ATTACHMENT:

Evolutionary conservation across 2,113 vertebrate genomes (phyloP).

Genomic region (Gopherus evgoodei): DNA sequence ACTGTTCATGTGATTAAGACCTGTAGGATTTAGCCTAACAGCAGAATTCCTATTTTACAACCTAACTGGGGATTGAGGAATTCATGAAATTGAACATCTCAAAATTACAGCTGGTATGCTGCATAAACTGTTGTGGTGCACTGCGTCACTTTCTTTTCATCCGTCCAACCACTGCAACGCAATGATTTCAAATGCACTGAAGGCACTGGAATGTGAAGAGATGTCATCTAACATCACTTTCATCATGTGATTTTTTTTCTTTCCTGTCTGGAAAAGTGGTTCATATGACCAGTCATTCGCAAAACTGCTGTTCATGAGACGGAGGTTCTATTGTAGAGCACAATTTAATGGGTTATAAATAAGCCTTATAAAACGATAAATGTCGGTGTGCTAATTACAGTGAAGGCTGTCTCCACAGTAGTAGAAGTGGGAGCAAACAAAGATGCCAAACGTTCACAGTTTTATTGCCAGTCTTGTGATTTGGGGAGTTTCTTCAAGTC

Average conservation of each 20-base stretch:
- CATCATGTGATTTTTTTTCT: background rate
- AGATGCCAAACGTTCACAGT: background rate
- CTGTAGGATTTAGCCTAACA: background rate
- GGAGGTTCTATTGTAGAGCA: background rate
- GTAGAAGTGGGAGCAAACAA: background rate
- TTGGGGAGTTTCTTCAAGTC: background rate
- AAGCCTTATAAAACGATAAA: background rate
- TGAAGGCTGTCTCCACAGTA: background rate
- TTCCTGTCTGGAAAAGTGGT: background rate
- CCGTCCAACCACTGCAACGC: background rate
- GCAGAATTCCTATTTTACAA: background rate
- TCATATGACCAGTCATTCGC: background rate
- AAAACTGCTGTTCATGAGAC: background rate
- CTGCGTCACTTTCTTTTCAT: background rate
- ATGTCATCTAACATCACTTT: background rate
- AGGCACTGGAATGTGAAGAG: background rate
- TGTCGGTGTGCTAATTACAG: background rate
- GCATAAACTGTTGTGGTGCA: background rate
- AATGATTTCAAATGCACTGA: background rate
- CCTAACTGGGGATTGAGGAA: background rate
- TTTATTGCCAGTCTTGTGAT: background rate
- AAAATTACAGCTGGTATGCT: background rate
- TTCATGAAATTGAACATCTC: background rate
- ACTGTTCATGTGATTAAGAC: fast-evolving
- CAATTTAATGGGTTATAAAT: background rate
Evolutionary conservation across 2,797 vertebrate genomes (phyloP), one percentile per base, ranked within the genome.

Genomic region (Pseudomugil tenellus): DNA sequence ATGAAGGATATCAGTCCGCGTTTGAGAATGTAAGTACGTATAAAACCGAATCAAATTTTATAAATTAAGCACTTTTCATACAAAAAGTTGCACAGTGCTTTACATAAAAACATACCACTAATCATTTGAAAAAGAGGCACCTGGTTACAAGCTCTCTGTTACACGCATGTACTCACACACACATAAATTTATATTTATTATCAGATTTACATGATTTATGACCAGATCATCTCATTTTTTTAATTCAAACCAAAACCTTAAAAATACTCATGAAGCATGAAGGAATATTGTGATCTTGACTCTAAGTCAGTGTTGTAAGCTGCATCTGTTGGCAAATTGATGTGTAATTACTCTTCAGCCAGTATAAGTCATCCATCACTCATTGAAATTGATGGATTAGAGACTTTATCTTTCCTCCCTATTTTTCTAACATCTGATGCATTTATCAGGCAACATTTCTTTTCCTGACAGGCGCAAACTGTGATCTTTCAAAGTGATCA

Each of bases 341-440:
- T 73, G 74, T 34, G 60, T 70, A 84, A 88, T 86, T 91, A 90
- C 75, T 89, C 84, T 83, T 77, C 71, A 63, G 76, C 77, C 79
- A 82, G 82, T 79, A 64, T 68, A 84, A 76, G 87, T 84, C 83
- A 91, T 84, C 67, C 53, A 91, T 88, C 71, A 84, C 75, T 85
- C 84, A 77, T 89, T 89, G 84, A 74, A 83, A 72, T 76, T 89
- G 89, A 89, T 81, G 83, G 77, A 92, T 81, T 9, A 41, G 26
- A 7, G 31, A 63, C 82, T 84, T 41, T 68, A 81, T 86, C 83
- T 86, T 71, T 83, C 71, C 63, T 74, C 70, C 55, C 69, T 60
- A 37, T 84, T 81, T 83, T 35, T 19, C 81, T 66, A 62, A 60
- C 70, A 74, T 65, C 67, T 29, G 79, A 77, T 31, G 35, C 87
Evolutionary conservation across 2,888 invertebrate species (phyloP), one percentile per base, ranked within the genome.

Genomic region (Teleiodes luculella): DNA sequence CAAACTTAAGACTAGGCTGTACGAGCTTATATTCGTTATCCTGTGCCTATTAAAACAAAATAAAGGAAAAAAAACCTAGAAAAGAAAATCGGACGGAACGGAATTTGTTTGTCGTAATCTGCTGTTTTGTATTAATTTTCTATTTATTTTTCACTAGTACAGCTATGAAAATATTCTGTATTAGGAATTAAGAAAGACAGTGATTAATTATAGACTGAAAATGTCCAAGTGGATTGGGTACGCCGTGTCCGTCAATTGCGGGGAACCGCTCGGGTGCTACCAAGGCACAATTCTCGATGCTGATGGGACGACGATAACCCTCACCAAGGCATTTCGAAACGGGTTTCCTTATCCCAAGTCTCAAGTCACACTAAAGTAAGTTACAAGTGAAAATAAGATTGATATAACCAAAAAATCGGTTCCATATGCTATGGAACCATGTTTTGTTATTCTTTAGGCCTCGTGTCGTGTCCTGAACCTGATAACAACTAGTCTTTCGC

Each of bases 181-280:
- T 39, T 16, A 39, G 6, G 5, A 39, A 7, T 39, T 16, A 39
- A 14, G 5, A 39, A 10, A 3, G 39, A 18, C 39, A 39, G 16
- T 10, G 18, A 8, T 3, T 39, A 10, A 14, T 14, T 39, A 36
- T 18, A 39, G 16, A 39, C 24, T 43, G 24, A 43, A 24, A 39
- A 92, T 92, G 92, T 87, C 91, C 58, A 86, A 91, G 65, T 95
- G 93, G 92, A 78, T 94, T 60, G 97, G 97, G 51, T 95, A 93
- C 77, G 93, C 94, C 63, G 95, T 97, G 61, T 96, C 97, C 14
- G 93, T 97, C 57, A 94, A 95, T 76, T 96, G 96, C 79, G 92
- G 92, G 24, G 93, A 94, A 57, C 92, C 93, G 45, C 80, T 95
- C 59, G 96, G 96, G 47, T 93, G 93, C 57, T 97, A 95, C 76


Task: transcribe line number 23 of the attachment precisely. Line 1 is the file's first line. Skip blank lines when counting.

- CCTAACTGGGGATTGAGGAA: background rate